3. AIDS/HIV1
4. Amputations or Absence of Extremities0
5. Arthritis or Rheumatism0
6. Anxiety Disorder0
7. Autism Spectrum Disorder0
8. Autoimmune or Immune Deficiencies (excluding AIDS/HIV)0
9. Blindness (Both Eyes)3
10. Other Visual Impairments (Not Blind)5
11. Cancer0
12. Cerebral Palsy0
13. Deafness3
14. Hard of Hearing/Hearing Impaired (Not Deaf)1
15. Deaf-Blind0
16. Diabetes0
17. Digestive Disorders0
18. Epilepsy0
19. Heart & Other Circulatory Conditions2
20. Intellectual Disability3
21. Mental Illness23
22. Multiple Sclerosis0
23. Muscular Dystrophy0
24. Muscular/Skeletal Impairment0
25. Neurological Disorders/Impairment2
26. Orthopedic Impairments16
27. Personality Disorders0
28. Respiratory Disorders/Impairment0
29. Skin Conditions0
30. Specific Learning Disabilities (SLD)1
31. Speech Impairments0
32. Spina Bifida0
33. Substance Abuse (Alcohol or Drugs)1
34. Other Disability6
35. Total (Sum of Lines D1through D34. Total must equal Part II, Line A3.)68

E. Types of Individual Served

Multiple responses permitted.

1. Applicant of VR55
2. Individual eligible for VR services currently on a wait list3
3. Individual eligible for VR services not currently on a wait list7
4. Applicant or individual eligible for Independent Living0
5. Transition student/High school student2
6. All other applicants or individuals eligible for other programs or projects funded unther Rehabilitation Act1

Part IV. Systemic Activities and Litigation

A. Non-Litigation Systemic Activities

In Montana, this is a time of huge changes in Vocational Rehabilitation services. The Vocational Rehabilitation Program has been in an Order of Selection for some months and has been closing categories as time has progressed. At this time, Montana VR has closed two categories, leaving only one eligibility category for services. We have heard that there is a possibility that VR may close this last category before the year is out.

The decision to stay in an Order of Selection is in part because of the passage of WIOA and its requirement that certain funds be directed solely to those youth in school. As Montana is now the only state that does not require schools to provide special education services past the age of 18, this has meant that the WIOA requirement has had unintended, negative consequences with regard to VR funding to serve people who are 19 and older.

In addition, Montana VR is having trouble getting schools on board to take Pre-ETS money, and to use it for the purpose it is intended. The 121 Programs largely have not taken Pre-ETS monies offered to them either, even when the State VR stated their were no strings attached. This is largely because it is quite difficult to find employment and supports in these communities.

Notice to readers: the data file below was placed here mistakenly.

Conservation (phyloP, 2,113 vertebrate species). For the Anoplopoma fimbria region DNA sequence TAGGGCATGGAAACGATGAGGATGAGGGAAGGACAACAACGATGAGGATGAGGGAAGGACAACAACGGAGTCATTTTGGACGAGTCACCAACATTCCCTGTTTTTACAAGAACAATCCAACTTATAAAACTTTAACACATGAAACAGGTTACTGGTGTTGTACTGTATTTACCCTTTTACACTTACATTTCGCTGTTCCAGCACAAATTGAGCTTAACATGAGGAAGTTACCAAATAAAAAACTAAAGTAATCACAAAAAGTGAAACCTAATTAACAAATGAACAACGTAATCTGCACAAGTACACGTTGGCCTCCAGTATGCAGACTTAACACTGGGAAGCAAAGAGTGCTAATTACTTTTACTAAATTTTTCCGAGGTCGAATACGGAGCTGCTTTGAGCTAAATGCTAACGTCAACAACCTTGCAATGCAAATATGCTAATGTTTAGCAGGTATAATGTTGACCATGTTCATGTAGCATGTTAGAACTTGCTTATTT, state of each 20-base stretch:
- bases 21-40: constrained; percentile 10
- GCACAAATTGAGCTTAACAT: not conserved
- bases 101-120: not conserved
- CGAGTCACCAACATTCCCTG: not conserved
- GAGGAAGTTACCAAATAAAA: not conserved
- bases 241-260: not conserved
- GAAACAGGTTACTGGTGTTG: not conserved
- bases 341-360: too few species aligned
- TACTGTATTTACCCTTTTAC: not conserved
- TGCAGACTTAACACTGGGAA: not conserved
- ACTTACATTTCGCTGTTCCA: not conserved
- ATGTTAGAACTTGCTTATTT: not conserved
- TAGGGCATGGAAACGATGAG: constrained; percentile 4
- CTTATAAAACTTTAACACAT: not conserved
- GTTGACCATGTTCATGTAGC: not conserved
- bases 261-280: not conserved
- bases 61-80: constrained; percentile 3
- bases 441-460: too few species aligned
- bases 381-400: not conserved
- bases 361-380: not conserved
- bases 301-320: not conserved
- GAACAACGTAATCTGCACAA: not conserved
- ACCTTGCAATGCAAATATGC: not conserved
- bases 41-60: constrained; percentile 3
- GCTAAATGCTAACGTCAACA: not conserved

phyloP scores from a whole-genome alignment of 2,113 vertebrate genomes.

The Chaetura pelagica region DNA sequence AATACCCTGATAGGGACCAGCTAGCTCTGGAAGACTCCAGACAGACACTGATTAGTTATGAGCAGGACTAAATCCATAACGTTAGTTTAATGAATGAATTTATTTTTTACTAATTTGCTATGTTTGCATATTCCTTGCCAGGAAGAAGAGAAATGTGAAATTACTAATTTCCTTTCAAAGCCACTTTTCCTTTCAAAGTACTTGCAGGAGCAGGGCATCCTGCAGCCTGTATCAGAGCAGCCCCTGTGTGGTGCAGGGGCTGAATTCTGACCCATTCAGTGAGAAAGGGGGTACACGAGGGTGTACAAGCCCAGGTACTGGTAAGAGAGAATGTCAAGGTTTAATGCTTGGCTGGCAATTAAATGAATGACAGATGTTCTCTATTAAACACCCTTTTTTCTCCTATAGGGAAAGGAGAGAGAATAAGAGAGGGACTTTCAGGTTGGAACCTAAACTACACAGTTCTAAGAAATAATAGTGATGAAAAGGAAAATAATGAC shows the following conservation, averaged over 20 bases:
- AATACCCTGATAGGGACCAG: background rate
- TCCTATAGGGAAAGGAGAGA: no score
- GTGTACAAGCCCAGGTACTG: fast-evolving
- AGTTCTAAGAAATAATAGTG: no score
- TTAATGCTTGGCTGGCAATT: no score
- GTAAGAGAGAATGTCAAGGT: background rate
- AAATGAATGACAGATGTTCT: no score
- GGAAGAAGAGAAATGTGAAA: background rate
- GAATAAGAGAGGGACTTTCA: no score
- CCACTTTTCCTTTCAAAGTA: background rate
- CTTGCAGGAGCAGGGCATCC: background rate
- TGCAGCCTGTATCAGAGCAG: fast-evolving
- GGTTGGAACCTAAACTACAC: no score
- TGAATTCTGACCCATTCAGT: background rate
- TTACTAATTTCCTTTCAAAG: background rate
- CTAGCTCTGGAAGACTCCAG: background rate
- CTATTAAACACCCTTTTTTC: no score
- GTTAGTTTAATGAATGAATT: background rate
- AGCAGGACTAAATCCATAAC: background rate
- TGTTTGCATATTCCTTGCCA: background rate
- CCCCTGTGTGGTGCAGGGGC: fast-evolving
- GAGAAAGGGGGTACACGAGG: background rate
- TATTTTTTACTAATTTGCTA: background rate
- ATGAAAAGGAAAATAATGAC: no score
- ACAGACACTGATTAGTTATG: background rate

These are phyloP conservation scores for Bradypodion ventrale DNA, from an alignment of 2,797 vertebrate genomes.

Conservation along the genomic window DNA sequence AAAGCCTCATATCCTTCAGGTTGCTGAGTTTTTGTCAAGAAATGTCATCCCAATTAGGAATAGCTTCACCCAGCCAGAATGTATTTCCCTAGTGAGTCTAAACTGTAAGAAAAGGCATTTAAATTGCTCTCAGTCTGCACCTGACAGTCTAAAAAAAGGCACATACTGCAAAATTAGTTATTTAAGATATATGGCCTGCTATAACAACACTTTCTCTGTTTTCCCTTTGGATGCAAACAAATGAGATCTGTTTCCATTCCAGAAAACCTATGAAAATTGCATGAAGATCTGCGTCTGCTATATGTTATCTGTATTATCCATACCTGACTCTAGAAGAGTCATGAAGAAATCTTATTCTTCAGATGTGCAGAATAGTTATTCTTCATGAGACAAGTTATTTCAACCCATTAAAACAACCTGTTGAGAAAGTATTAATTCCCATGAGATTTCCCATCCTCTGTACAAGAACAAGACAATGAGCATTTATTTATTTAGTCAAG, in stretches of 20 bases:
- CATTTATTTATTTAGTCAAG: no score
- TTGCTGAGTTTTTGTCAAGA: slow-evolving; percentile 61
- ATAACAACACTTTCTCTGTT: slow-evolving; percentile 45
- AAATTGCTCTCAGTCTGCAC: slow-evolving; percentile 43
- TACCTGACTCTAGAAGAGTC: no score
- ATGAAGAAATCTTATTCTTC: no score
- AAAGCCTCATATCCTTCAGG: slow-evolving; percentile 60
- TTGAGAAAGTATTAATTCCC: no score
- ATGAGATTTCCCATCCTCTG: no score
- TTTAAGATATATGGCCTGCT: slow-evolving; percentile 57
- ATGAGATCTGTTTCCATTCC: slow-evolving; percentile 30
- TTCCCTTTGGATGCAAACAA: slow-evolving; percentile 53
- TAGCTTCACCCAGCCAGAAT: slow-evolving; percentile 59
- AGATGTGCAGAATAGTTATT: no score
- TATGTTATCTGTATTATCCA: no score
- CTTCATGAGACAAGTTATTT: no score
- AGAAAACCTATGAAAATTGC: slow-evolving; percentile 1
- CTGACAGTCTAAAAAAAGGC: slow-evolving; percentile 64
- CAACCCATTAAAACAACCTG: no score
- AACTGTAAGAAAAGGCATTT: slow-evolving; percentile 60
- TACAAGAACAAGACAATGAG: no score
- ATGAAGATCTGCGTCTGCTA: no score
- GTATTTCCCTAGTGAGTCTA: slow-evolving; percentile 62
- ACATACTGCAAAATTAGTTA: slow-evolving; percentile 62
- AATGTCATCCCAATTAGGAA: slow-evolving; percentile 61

We also have seen the results of the great demographic shift with the retirement of baby boomers and the subsequent hiring of millennials to fill those positions. This shift is complicated by the very low unemployment rate that Montana is facing currently. Consequently, many of these new employees do not have the education that the prior counselor had and has much less familiarity with the vocational rehabilitation system in general.

As a response to all of these profound changes and pressures in the Montana VR system, we have been focusing even more closely on issues at VR offices in addition to our focus on systemic issues. We have unfortunately learned that several new VR clients have been experiencing some difficulties when going to their local VR offices. For instance, we have heard of many instances where VR staff have been telling new applicants about the Order of Selection, but not doing an intake or putting them on a waiting list for services for when their category opens up. Also, some staff were also telling new applicants that they would only be served if they were in a wheelchair. The CAP advocate is working with the Chief of Field Offices at the State VR level to help remedy these problems as they come up. Now all new applicants must have an intake done with a VRC and be put on a waiting list if they do not qualify for the one remaining eligibility category.